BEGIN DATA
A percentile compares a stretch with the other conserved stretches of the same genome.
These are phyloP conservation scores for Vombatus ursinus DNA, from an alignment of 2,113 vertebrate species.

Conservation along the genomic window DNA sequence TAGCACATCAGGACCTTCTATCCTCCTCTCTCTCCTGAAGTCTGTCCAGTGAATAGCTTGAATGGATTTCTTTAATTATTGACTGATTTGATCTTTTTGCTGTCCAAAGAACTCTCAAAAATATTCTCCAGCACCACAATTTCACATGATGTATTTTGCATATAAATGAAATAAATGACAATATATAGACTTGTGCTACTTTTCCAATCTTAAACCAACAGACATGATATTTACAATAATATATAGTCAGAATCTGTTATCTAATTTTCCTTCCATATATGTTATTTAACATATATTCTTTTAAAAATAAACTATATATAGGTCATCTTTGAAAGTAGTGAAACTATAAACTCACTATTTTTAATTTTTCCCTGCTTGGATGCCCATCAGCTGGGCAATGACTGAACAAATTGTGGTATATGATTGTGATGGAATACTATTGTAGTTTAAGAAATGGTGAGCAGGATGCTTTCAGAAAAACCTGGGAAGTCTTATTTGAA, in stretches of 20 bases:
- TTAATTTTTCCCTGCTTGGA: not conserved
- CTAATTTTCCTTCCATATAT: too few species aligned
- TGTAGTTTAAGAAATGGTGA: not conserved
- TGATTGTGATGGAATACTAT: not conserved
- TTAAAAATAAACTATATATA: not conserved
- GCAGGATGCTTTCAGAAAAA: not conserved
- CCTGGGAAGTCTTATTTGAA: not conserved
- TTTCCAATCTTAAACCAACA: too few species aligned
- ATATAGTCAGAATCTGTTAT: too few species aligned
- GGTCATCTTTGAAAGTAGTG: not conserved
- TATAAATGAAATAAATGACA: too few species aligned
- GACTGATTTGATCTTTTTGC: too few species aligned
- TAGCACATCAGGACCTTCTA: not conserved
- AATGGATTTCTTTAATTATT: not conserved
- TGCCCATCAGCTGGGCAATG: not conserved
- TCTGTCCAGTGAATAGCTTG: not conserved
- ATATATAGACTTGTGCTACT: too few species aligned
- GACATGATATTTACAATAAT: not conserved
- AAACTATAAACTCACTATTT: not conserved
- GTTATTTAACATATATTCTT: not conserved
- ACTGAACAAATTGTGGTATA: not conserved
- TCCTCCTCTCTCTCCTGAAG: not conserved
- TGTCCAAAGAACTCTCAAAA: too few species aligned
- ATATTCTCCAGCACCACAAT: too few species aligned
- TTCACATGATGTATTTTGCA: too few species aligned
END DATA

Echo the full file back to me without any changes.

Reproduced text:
A percentile compares a stretch with the other conserved stretches of the same genome.
These are phyloP conservation scores for Vombatus ursinus DNA, from an alignment of 2,113 vertebrate species.

Conservation along the genomic window DNA sequence TAGCACATCAGGACCTTCTATCCTCCTCTCTCTCCTGAAGTCTGTCCAGTGAATAGCTTGAATGGATTTCTTTAATTATTGACTGATTTGATCTTTTTGCTGTCCAAAGAACTCTCAAAAATATTCTCCAGCACCACAATTTCACATGATGTATTTTGCATATAAATGAAATAAATGACAATATATAGACTTGTGCTACTTTTCCAATCTTAAACCAACAGACATGATATTTACAATAATATATAGTCAGAATCTGTTATCTAATTTTCCTTCCATATATGTTATTTAACATATATTCTTTTAAAAATAAACTATATATAGGTCATCTTTGAAAGTAGTGAAACTATAAACTCACTATTTTTAATTTTTCCCTGCTTGGATGCCCATCAGCTGGGCAATGACTGAACAAATTGTGGTATATGATTGTGATGGAATACTATTGTAGTTTAAGAAATGGTGAGCAGGATGCTTTCAGAAAAACCTGGGAAGTCTTATTTGAA, in stretches of 20 bases:
- TTAATTTTTCCCTGCTTGGA: not conserved
- CTAATTTTCCTTCCATATAT: too few species aligned
- TGTAGTTTAAGAAATGGTGA: not conserved
- TGATTGTGATGGAATACTAT: not conserved
- TTAAAAATAAACTATATATA: not conserved
- GCAGGATGCTTTCAGAAAAA: not conserved
- CCTGGGAAGTCTTATTTGAA: not conserved
- TTTCCAATCTTAAACCAACA: too few species aligned
- ATATAGTCAGAATCTGTTAT: too few species aligned
- GGTCATCTTTGAAAGTAGTG: not conserved
- TATAAATGAAATAAATGACA: too few species aligned
- GACTGATTTGATCTTTTTGC: too few species aligned
- TAGCACATCAGGACCTTCTA: not conserved
- AATGGATTTCTTTAATTATT: not conserved
- TGCCCATCAGCTGGGCAATG: not conserved
- TCTGTCCAGTGAATAGCTTG: not conserved
- ATATATAGACTTGTGCTACT: too few species aligned
- GACATGATATTTACAATAAT: not conserved
- AAACTATAAACTCACTATTT: not conserved
- GTTATTTAACATATATTCTT: not conserved
- ACTGAACAAATTGTGGTATA: not conserved
- TCCTCCTCTCTCTCCTGAAG: not conserved
- TGTCCAAAGAACTCTCAAAA: too few species aligned
- ATATTCTCCAGCACCACAAT: too few species aligned
- TTCACATGATGTATTTTGCA: too few species aligned